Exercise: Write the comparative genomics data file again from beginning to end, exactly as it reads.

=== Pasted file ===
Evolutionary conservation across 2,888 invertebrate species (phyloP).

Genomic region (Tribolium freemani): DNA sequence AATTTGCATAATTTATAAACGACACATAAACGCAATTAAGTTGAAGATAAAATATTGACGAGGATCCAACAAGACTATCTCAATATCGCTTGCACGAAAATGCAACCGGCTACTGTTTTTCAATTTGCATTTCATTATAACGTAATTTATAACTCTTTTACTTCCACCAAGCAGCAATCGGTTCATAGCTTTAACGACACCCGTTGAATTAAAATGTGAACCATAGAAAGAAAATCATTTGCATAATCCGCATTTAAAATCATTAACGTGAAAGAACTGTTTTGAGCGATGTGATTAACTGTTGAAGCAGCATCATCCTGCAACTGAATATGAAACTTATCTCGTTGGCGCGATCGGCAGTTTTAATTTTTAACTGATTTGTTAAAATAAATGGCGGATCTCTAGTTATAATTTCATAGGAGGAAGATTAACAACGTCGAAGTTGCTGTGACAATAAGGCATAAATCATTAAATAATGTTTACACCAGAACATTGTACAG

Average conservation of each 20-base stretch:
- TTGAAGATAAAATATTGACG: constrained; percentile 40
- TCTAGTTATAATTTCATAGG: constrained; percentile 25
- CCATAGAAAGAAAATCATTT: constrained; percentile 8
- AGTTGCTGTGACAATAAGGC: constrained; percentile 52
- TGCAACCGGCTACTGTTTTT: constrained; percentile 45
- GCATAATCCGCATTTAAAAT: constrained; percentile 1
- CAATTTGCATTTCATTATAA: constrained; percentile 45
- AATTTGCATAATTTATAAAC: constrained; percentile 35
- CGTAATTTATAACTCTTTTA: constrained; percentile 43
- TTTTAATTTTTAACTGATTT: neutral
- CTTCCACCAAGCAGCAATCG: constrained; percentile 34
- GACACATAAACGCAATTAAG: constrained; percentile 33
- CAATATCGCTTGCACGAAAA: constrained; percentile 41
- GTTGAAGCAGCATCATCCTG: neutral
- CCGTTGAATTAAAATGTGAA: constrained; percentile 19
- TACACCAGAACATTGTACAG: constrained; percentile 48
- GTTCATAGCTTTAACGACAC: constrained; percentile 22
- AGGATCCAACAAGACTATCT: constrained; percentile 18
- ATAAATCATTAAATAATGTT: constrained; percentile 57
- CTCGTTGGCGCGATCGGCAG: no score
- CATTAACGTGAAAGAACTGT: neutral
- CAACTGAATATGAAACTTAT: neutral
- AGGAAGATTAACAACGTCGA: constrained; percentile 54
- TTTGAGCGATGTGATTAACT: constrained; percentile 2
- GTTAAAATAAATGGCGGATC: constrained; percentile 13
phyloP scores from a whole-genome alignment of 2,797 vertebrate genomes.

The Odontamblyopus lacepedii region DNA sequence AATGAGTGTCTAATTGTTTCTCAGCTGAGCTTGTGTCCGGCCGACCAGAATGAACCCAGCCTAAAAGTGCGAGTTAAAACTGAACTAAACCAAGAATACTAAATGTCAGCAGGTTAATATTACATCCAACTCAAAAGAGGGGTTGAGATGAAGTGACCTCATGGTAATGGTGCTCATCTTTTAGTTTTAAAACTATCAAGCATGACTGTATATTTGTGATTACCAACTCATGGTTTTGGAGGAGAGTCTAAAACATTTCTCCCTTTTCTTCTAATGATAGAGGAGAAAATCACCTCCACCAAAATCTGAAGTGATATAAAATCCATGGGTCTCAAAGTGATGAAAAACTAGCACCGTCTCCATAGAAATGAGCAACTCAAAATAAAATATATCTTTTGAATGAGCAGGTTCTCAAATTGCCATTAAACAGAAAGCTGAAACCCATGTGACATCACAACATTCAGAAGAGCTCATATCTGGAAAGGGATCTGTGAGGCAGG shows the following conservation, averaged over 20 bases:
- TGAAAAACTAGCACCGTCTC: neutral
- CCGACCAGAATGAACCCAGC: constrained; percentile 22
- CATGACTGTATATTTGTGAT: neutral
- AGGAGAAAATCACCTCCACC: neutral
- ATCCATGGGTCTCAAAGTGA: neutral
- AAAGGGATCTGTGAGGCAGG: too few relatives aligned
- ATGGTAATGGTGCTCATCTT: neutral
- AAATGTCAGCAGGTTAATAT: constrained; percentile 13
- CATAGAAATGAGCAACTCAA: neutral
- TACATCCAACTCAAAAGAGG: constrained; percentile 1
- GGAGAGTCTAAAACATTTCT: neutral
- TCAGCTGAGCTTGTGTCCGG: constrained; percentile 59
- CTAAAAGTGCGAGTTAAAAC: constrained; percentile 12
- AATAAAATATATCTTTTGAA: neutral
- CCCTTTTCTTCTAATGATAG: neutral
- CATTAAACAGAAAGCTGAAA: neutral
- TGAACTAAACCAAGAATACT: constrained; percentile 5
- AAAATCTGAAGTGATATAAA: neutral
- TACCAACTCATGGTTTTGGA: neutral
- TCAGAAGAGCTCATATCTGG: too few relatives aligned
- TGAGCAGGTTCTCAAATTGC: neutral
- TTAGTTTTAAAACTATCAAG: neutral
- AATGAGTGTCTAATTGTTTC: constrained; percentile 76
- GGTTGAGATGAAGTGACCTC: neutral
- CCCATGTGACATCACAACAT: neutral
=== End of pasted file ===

Evolutionary conservation across 2,888 invertebrate species (phyloP).

Genomic region (Tribolium freemani): DNA sequence AATTTGCATAATTTATAAACGACACATAAACGCAATTAAGTTGAAGATAAAATATTGACGAGGATCCAACAAGACTATCTCAATATCGCTTGCACGAAAATGCAACCGGCTACTGTTTTTCAATTTGCATTTCATTATAACGTAATTTATAACTCTTTTACTTCCACCAAGCAGCAATCGGTTCATAGCTTTAACGACACCCGTTGAATTAAAATGTGAACCATAGAAAGAAAATCATTTGCATAATCCGCATTTAAAATCATTAACGTGAAAGAACTGTTTTGAGCGATGTGATTAACTGTTGAAGCAGCATCATCCTGCAACTGAATATGAAACTTATCTCGTTGGCGCGATCGGCAGTTTTAATTTTTAACTGATTTGTTAAAATAAATGGCGGATCTCTAGTTATAATTTCATAGGAGGAAGATTAACAACGTCGAAGTTGCTGTGACAATAAGGCATAAATCATTAAATAATGTTTACACCAGAACATTGTACAG

Average conservation of each 20-base stretch:
- TTGAAGATAAAATATTGACG: constrained; percentile 40
- TCTAGTTATAATTTCATAGG: constrained; percentile 25
- CCATAGAAAGAAAATCATTT: constrained; percentile 8
- AGTTGCTGTGACAATAAGGC: constrained; percentile 52
- TGCAACCGGCTACTGTTTTT: constrained; percentile 45
- GCATAATCCGCATTTAAAAT: constrained; percentile 1
- CAATTTGCATTTCATTATAA: constrained; percentile 45
- AATTTGCATAATTTATAAAC: constrained; percentile 35
- CGTAATTTATAACTCTTTTA: constrained; percentile 43
- TTTTAATTTTTAACTGATTT: neutral
- CTTCCACCAAGCAGCAATCG: constrained; percentile 34
- GACACATAAACGCAATTAAG: constrained; percentile 33
- CAATATCGCTTGCACGAAAA: constrained; percentile 41
- GTTGAAGCAGCATCATCCTG: neutral
- CCGTTGAATTAAAATGTGAA: constrained; percentile 19
- TACACCAGAACATTGTACAG: constrained; percentile 48
- GTTCATAGCTTTAACGACAC: constrained; percentile 22
- AGGATCCAACAAGACTATCT: constrained; percentile 18
- ATAAATCATTAAATAATGTT: constrained; percentile 57
- CTCGTTGGCGCGATCGGCAG: no score
- CATTAACGTGAAAGAACTGT: neutral
- CAACTGAATATGAAACTTAT: neutral
- AGGAAGATTAACAACGTCGA: constrained; percentile 54
- TTTGAGCGATGTGATTAACT: constrained; percentile 2
- GTTAAAATAAATGGCGGATC: constrained; percentile 13
phyloP scores from a whole-genome alignment of 2,797 vertebrate genomes.

The Odontamblyopus lacepedii region DNA sequence AATGAGTGTCTAATTGTTTCTCAGCTGAGCTTGTGTCCGGCCGACCAGAATGAACCCAGCCTAAAAGTGCGAGTTAAAACTGAACTAAACCAAGAATACTAAATGTCAGCAGGTTAATATTACATCCAACTCAAAAGAGGGGTTGAGATGAAGTGACCTCATGGTAATGGTGCTCATCTTTTAGTTTTAAAACTATCAAGCATGACTGTATATTTGTGATTACCAACTCATGGTTTTGGAGGAGAGTCTAAAACATTTCTCCCTTTTCTTCTAATGATAGAGGAGAAAATCACCTCCACCAAAATCTGAAGTGATATAAAATCCATGGGTCTCAAAGTGATGAAAAACTAGCACCGTCTCCATAGAAATGAGCAACTCAAAATAAAATATATCTTTTGAATGAGCAGGTTCTCAAATTGCCATTAAACAGAAAGCTGAAACCCATGTGACATCACAACATTCAGAAGAGCTCATATCTGGAAAGGGATCTGTGAGGCAGG shows the following conservation, averaged over 20 bases:
- TGAAAAACTAGCACCGTCTC: neutral
- CCGACCAGAATGAACCCAGC: constrained; percentile 22
- CATGACTGTATATTTGTGAT: neutral
- AGGAGAAAATCACCTCCACC: neutral
- ATCCATGGGTCTCAAAGTGA: neutral
- AAAGGGATCTGTGAGGCAGG: too few relatives aligned
- ATGGTAATGGTGCTCATCTT: neutral
- AAATGTCAGCAGGTTAATAT: constrained; percentile 13
- CATAGAAATGAGCAACTCAA: neutral
- TACATCCAACTCAAAAGAGG: constrained; percentile 1
- GGAGAGTCTAAAACATTTCT: neutral
- TCAGCTGAGCTTGTGTCCGG: constrained; percentile 59
- CTAAAAGTGCGAGTTAAAAC: constrained; percentile 12
- AATAAAATATATCTTTTGAA: neutral
- CCCTTTTCTTCTAATGATAG: neutral
- CATTAAACAGAAAGCTGAAA: neutral
- TGAACTAAACCAAGAATACT: constrained; percentile 5
- AAAATCTGAAGTGATATAAA: neutral
- TACCAACTCATGGTTTTGGA: neutral
- TCAGAAGAGCTCATATCTGG: too few relatives aligned
- TGAGCAGGTTCTCAAATTGC: neutral
- TTAGTTTTAAAACTATCAAG: neutral
- AATGAGTGTCTAATTGTTTC: constrained; percentile 76
- GGTTGAGATGAAGTGACCTC: neutral
- CCCATGTGACATCACAACAT: neutral